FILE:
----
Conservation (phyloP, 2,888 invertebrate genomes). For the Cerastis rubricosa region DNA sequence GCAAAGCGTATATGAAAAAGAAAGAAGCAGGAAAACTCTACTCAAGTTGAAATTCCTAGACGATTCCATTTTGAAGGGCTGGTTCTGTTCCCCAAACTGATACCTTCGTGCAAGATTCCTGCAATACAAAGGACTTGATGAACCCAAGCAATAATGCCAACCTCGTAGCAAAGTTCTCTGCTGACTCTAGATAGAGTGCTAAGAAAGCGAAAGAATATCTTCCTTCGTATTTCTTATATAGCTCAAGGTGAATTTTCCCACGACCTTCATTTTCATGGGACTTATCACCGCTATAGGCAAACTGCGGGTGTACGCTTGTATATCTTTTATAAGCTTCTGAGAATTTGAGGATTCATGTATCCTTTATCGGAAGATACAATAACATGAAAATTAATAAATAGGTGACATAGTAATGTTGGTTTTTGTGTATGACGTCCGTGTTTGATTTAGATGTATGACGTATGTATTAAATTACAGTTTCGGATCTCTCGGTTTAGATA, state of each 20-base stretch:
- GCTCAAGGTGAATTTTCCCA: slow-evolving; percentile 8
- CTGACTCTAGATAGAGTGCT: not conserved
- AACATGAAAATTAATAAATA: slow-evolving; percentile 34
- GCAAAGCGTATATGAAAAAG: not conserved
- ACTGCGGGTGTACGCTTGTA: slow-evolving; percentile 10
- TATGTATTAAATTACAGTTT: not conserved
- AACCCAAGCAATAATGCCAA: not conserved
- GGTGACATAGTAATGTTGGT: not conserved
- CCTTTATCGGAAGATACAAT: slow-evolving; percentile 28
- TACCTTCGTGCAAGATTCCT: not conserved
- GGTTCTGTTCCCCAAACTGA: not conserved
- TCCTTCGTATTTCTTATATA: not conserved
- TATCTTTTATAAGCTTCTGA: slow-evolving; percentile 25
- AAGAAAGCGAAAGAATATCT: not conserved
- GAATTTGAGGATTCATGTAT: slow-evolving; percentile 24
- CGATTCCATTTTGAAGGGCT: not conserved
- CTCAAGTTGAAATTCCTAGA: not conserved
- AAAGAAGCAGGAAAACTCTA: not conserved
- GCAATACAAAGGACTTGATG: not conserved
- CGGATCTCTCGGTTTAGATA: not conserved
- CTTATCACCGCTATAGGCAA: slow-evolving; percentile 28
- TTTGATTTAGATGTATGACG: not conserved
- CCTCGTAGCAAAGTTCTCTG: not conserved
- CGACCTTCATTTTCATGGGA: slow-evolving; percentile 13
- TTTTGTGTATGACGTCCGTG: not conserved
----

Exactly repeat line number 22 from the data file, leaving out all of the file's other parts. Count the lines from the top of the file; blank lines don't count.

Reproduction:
- CTTATCACCGCTATAGGCAA: slow-evolving; percentile 28